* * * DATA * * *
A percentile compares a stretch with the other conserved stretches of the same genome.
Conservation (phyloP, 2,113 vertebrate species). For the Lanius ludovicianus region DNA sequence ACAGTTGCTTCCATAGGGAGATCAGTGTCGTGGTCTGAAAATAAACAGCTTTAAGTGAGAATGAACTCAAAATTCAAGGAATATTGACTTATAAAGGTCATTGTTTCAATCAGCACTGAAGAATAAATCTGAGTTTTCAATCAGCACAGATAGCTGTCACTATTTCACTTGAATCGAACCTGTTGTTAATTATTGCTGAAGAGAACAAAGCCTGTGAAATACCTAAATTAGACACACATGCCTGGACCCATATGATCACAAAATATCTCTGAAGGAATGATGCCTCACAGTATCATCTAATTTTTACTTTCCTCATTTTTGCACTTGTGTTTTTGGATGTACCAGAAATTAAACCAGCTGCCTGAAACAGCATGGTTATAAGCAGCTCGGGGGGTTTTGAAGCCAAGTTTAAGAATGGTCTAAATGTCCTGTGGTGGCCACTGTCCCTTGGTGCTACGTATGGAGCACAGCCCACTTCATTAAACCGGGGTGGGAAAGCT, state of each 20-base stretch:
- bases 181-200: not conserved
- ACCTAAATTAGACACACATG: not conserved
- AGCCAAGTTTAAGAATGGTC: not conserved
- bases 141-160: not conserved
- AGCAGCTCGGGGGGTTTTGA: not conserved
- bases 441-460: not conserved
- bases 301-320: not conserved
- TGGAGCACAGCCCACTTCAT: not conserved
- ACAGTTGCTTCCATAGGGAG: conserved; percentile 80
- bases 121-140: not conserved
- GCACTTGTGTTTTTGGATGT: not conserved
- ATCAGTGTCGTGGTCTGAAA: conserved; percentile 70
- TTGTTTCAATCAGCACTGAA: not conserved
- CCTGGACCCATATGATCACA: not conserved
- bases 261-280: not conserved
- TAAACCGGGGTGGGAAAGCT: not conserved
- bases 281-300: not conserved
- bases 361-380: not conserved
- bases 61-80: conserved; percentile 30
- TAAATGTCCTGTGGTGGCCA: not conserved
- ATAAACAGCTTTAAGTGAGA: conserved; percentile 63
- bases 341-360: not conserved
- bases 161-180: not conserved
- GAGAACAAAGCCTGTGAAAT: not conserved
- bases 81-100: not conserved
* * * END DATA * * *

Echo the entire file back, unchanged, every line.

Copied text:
A percentile compares a stretch with the other conserved stretches of the same genome.
Conservation (phyloP, 2,113 vertebrate species). For the Lanius ludovicianus region DNA sequence ACAGTTGCTTCCATAGGGAGATCAGTGTCGTGGTCTGAAAATAAACAGCTTTAAGTGAGAATGAACTCAAAATTCAAGGAATATTGACTTATAAAGGTCATTGTTTCAATCAGCACTGAAGAATAAATCTGAGTTTTCAATCAGCACAGATAGCTGTCACTATTTCACTTGAATCGAACCTGTTGTTAATTATTGCTGAAGAGAACAAAGCCTGTGAAATACCTAAATTAGACACACATGCCTGGACCCATATGATCACAAAATATCTCTGAAGGAATGATGCCTCACAGTATCATCTAATTTTTACTTTCCTCATTTTTGCACTTGTGTTTTTGGATGTACCAGAAATTAAACCAGCTGCCTGAAACAGCATGGTTATAAGCAGCTCGGGGGGTTTTGAAGCCAAGTTTAAGAATGGTCTAAATGTCCTGTGGTGGCCACTGTCCCTTGGTGCTACGTATGGAGCACAGCCCACTTCATTAAACCGGGGTGGGAAAGCT, state of each 20-base stretch:
- bases 181-200: not conserved
- ACCTAAATTAGACACACATG: not conserved
- AGCCAAGTTTAAGAATGGTC: not conserved
- bases 141-160: not conserved
- AGCAGCTCGGGGGGTTTTGA: not conserved
- bases 441-460: not conserved
- bases 301-320: not conserved
- TGGAGCACAGCCCACTTCAT: not conserved
- ACAGTTGCTTCCATAGGGAG: conserved; percentile 80
- bases 121-140: not conserved
- GCACTTGTGTTTTTGGATGT: not conserved
- ATCAGTGTCGTGGTCTGAAA: conserved; percentile 70
- TTGTTTCAATCAGCACTGAA: not conserved
- CCTGGACCCATATGATCACA: not conserved
- bases 261-280: not conserved
- TAAACCGGGGTGGGAAAGCT: not conserved
- bases 281-300: not conserved
- bases 361-380: not conserved
- bases 61-80: conserved; percentile 30
- TAAATGTCCTGTGGTGGCCA: not conserved
- ATAAACAGCTTTAAGTGAGA: conserved; percentile 63
- bases 341-360: not conserved
- bases 161-180: not conserved
- GAGAACAAAGCCTGTGAAAT: not conserved
- bases 81-100: not conserved